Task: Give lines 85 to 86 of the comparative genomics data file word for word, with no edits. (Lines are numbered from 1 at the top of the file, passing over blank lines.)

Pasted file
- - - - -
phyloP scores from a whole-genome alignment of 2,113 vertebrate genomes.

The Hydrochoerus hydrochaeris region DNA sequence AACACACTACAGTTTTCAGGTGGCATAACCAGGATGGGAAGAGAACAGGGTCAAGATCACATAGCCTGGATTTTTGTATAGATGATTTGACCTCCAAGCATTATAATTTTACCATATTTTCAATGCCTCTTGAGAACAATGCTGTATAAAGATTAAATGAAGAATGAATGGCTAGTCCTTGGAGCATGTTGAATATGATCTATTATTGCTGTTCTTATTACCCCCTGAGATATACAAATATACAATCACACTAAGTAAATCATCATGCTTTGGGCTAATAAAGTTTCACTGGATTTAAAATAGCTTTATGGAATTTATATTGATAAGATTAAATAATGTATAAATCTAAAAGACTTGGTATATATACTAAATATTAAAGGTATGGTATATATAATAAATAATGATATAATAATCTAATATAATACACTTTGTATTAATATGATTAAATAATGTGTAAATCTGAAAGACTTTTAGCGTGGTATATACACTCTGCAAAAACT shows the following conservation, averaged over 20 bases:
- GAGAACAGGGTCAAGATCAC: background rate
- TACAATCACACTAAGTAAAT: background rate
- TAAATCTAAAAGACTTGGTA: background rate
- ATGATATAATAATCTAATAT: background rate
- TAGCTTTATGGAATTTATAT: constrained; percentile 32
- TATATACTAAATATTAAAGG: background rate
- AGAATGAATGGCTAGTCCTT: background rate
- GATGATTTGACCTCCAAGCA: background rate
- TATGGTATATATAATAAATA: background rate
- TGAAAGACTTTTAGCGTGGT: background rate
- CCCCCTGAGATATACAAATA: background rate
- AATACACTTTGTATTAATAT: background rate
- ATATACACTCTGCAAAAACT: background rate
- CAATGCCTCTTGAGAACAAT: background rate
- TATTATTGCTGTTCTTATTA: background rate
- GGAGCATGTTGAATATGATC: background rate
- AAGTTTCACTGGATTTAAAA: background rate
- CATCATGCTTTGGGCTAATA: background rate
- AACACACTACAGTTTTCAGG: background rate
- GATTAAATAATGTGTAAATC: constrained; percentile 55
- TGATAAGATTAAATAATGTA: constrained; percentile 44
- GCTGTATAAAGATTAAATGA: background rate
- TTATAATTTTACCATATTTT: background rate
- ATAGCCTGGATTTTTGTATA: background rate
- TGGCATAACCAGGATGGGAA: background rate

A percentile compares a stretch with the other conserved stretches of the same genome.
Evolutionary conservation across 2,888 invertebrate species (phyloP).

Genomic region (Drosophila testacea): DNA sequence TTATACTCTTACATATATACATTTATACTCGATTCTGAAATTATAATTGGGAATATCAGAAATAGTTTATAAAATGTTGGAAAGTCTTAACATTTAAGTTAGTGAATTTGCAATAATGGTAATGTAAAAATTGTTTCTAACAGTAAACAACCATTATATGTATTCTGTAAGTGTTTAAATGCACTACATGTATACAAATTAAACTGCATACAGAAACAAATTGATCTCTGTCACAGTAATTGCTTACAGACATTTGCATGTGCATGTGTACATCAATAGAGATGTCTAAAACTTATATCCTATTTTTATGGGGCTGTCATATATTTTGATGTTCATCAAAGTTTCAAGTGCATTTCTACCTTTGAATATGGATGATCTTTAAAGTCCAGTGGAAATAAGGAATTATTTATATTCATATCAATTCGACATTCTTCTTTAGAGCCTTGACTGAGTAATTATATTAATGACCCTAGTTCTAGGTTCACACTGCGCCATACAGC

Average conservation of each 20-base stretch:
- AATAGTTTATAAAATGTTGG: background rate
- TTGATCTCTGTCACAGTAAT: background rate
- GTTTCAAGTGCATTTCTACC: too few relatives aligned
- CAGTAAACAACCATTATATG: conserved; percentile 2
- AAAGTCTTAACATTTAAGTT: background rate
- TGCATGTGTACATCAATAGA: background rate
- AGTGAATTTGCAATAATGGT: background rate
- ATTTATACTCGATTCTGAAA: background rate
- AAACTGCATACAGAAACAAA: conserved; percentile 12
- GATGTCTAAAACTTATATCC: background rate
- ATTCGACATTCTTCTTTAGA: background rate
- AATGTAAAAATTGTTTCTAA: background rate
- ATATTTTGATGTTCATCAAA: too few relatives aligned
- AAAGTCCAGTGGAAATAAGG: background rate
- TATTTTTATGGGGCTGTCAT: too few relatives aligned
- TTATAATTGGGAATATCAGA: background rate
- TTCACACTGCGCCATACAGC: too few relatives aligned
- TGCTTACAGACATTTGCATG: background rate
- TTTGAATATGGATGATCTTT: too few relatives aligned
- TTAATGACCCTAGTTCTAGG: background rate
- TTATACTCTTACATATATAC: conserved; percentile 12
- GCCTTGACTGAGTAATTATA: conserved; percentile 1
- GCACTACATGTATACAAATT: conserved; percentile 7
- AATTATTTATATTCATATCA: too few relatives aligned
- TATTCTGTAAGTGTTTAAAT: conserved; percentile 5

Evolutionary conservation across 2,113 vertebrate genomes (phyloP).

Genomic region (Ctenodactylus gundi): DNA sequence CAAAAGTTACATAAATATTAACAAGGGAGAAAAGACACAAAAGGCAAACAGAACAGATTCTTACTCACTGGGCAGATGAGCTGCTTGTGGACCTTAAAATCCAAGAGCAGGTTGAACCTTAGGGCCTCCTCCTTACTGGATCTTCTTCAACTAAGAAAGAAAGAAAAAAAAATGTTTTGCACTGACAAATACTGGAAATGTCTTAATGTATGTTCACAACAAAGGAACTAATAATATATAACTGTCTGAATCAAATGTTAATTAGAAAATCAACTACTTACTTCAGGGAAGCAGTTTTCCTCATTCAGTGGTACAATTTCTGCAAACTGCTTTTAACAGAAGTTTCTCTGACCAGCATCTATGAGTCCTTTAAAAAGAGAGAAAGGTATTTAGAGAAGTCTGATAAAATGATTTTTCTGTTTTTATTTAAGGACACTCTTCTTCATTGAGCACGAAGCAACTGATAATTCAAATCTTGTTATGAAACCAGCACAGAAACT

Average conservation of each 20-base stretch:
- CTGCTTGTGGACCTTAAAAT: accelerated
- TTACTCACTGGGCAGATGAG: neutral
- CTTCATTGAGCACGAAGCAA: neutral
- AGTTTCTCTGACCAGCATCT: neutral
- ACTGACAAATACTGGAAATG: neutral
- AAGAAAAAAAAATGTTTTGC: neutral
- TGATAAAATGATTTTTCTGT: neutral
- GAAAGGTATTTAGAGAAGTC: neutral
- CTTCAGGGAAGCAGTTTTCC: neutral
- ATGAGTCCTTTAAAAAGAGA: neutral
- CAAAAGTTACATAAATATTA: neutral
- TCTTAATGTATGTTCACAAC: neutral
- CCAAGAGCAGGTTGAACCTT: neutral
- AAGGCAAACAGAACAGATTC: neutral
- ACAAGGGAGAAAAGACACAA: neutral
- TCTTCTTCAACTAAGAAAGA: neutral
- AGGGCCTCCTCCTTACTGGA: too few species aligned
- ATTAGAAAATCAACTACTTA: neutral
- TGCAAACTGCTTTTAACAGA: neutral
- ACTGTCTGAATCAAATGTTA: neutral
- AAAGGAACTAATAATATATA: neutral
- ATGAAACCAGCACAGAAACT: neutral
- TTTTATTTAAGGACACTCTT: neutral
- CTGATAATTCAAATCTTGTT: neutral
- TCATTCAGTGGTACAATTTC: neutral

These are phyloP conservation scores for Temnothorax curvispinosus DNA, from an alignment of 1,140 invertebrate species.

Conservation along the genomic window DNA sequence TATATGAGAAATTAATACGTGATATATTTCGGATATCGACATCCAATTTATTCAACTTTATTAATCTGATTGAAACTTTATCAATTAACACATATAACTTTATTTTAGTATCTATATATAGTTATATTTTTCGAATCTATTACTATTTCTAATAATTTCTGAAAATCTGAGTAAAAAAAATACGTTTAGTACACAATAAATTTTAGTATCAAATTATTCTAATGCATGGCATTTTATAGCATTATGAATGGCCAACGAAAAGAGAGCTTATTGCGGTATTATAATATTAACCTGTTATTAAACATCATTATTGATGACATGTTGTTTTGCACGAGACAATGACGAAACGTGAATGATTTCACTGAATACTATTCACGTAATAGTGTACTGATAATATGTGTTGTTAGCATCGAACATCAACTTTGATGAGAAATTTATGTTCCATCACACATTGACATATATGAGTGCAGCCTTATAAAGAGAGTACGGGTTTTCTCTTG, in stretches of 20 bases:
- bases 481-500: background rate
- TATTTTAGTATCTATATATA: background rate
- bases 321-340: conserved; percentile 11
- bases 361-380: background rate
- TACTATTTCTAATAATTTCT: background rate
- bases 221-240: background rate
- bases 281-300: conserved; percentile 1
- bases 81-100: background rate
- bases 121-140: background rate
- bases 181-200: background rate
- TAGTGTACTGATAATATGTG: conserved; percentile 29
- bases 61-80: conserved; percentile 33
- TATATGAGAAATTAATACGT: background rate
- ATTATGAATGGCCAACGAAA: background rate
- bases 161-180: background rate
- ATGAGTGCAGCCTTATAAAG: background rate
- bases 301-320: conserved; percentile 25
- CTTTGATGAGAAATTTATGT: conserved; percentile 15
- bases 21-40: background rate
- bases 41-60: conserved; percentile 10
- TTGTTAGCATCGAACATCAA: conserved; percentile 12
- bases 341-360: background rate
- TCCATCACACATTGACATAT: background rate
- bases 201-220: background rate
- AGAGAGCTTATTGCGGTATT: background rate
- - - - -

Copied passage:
These are phyloP conservation scores for Temnothorax curvispinosus DNA, from an alignment of 1,140 invertebrate species.

Conservation along the genomic window DNA sequence TATATGAGAAATTAATACGTGATATATTTCGGATATCGACATCCAATTTATTCAACTTTATTAATCTGATTGAAACTTTATCAATTAACACATATAACTTTATTTTAGTATCTATATATAGTTATATTTTTCGAATCTATTACTATTTCTAATAATTTCTGAAAATCTGAGTAAAAAAAATACGTTTAGTACACAATAAATTTTAGTATCAAATTATTCTAATGCATGGCATTTTATAGCATTATGAATGGCCAACGAAAAGAGAGCTTATTGCGGTATTATAATATTAACCTGTTATTAAACATCATTATTGATGACATGTTGTTTTGCACGAGACAATGACGAAACGTGAATGATTTCACTGAATACTATTCACGTAATAGTGTACTGATAATATGTGTTGTTAGCATCGAACATCAACTTTGATGAGAAATTTATGTTCCATCACACATTGACATATATGAGTGCAGCCTTATAAAGAGAGTACGGGTTTTCTCTTG, in stretches of 20 bases: